She was sure she was on the right side of this. Yeah, the man speaking to her didn’t seem like he had it in for women or that he was particularly full of hate or anything, but she did not like the way he was making her feel. Not at all.
But he seemed to want to talk with her—not just to or at her—and that was unusual enough to keep her interest. So she kept up her end of the conversation.
And then he had to go and mention her husband. He had no way of knowing she wasn’t married, but the way he asked it was almost as though he did. And then . . . he said that he did: “Yeah, you’re right. You’re not married, but you’ve been married five times already, and right now you’re living with someone you’re not married to.”
She definitely didn’t like the direction this was going, so she tried distraction. If he was going to imply she was wrong about the things she had done and in the way she was living, she was going to talk about how he was wrong about his religion.
But it didn’t work. He wasn’t wrong, not about his religion or about her . . . guilt. That was really what this was all about, and the man who was speaking with her was speaking nothing but truth. It was the Word of God, applied straight to her heart.
Instead of condemnation or argument, he—Jesus—offered her hope. Not in spite of who she was and what she had done but as a loving and merciful answer to who she was and what she had done. When he revealed to her that he was the Christ, sent by God the Father, he told her also that he was her Savior—and the Savior of the world.
This story, which is told in the Bible in John 4:1-42, includes some details that people today might have trouble understanding or relating to, but the conflict and struggle at its heart is familiar to many women. The tension she felt was there, not because she was a Samaritan and Jesus was a Jew. It was there because deep down she knew she was guilty of things that were gross offenses against God’s will, no matter how much she tried to assert the rightness of her decisions or distract herself or anyone else from what she had done and what she had become.
Perhaps you—or someone you know—can relate all too well. You had sex with someone you weren’t married to—and it probably wasn’t just a one-time thing. You knew it was wrong and did it anyway, or maybe everything you’d ever been told said it was right, but still there was something deep down that made you feel guilty, maybe even dirty.
Or perhaps it went even further than that: you got pregnant. And instead of rejoicing with the blessing of a new human being coming into the world in your womb and perhaps precisely because it reminded you of something you’d rather not be reminded of, you decided (or maybe went along with someone who decided for you) to abort that child. You put an end to your boy’s or girl’s life. Sure, you had your reasons, which seemed very good at the time, but your conscience has made clear to you so many times since then that those reasons could never excuse what you have done.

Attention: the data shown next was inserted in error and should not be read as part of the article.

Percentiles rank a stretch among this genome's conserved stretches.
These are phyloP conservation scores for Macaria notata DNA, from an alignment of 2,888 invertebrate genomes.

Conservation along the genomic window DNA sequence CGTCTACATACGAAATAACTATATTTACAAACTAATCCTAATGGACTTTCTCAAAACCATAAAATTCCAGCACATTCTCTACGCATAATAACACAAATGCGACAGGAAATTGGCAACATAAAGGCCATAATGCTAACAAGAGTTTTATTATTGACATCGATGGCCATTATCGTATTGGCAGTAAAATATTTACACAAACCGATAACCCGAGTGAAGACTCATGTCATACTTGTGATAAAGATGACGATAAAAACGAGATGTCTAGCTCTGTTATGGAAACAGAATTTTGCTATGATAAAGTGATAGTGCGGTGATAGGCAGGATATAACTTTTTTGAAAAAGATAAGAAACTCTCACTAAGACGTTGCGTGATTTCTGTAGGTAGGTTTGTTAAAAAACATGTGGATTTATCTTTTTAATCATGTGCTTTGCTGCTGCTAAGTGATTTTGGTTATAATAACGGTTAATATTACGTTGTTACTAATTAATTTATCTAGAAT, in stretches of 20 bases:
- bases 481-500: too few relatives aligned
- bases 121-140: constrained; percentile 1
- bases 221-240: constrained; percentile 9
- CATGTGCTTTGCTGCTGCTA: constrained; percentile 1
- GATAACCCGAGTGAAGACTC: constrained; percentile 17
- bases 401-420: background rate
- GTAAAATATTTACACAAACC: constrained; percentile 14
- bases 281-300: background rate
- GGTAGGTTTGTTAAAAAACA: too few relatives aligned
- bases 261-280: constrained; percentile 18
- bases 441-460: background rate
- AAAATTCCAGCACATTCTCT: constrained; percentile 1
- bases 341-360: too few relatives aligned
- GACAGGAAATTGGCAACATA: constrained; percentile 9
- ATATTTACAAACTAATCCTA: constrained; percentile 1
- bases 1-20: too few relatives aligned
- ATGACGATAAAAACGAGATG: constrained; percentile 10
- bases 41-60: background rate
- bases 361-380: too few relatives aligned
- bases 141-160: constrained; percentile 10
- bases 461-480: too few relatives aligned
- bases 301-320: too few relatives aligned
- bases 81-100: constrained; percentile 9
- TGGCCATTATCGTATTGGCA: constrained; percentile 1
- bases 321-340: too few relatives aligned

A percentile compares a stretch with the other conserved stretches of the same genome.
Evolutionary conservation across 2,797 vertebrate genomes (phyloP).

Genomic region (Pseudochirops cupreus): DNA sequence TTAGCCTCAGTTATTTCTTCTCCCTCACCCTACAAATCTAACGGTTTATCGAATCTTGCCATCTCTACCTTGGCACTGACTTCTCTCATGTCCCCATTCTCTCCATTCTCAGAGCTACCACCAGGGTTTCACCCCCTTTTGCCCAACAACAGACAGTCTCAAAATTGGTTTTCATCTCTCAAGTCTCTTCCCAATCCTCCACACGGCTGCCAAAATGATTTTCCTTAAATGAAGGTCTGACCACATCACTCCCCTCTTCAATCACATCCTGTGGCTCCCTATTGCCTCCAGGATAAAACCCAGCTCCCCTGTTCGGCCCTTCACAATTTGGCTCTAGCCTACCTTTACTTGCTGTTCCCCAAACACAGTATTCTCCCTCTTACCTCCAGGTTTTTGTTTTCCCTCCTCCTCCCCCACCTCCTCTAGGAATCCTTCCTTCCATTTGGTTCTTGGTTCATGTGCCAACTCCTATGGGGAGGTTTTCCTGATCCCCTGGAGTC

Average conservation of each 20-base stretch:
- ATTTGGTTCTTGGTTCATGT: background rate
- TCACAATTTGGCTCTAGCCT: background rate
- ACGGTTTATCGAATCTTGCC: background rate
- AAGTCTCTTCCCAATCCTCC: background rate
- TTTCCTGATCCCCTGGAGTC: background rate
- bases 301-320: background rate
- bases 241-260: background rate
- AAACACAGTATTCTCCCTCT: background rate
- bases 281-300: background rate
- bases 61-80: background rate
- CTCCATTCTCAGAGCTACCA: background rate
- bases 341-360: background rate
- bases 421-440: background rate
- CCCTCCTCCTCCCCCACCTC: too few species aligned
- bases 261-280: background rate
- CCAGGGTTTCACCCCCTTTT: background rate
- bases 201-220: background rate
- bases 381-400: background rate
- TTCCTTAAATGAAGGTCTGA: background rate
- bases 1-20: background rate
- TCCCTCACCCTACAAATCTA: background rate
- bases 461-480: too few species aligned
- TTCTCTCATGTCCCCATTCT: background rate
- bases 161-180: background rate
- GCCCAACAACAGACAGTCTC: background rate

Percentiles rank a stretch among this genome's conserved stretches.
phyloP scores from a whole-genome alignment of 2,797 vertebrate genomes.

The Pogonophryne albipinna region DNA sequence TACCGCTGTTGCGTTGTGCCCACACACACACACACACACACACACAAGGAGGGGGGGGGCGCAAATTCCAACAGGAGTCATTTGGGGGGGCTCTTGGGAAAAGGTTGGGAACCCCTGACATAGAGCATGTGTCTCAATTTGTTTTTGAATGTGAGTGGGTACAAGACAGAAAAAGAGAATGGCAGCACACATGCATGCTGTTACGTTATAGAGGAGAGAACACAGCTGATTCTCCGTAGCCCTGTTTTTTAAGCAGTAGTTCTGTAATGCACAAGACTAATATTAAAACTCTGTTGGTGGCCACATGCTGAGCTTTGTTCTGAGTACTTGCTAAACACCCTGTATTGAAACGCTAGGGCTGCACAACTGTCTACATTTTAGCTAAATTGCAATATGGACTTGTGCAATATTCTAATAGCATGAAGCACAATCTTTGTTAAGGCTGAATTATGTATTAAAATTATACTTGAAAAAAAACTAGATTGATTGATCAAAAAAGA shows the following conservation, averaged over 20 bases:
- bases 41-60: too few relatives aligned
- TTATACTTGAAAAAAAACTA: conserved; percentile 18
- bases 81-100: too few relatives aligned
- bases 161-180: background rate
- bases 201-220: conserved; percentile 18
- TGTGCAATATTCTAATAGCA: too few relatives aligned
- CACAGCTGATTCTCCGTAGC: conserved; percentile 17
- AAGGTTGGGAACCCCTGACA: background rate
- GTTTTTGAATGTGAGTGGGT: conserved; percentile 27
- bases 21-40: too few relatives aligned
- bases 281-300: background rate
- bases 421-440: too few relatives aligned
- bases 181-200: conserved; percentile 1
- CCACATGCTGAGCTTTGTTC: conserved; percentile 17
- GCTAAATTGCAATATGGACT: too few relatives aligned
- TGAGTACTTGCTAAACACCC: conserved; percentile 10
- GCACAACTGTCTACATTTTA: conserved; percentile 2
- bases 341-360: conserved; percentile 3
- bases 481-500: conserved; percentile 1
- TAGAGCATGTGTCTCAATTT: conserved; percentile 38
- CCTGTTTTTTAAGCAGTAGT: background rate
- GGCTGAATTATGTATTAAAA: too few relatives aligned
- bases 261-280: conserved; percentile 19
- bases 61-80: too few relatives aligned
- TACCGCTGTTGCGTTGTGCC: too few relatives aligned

But here comes Jesus. And he wants to talk with you. He knows what you’ve done, and he knows you know it too. He’s not going to accept anything you might offer as a defense or excuse, he won’t be distracted, and he’s certainly not going to tell you, “It’s no big deal. I don’t really care.” But neither is he going to tell you that there’s no hope for you, that you’ll have to live with your guilt forever, or that you are worthless because of what you have done.
Instead he’s going to offer you truth. And hope. And worth. And love. And flowing from all those, forgiveness for every sin and cleansing from all your guilt.
There is no doubt about it, no wondering if it’s true or if it’s actually for you. God sent his Son into the world to save it, and you are part of the world. Even more, Scripture makes clear that each and every person is not only known to God but loved by him. Jesus came to save you and win forgiveness for your sins, whatever they might be, no matter how much they might trouble, haunt, or even disgust you.
You can be sure of this because your salvation is rooted in an objective fact: Jesus Christ, the Son of God, suffered and died on a cross for all the world’s sins. The Father accepted his sacrifice and showed it by raising him from the dead. And we know there is nothing left for you or anyone to add or any obligation to “complete” his work because Jesus said, right before he died, “It is finished” (John 19:30).
So now you know, as the woman who encountered Jesus by a well in Samaria came to know, that Christ is the Savior of the world. And that means he is your Savior too—the one who willingly and lovingly forgives you all your sins. Yes, even the ones that seem most unforgivable. Trust him. He loves you, and he will never lie to you.
Rev. Jeffrey L. Samelson serves as the director of ministry advancement at Christian Life Resources. He was a pastor in Clarksville, Maryland, and prior to studying for the ministry spent five years in the U.S. Foreign Service as a consular officer, serving at the embassies in Singapore and Bogotá, Colombia. He has a bachelor’s degree in political science from Washington University in St. Louis, an MDiv. from Wisconsin Lutheran Seminary, and is a fellow of the International Academy of Apologetics, Evangelism, & Human Rights.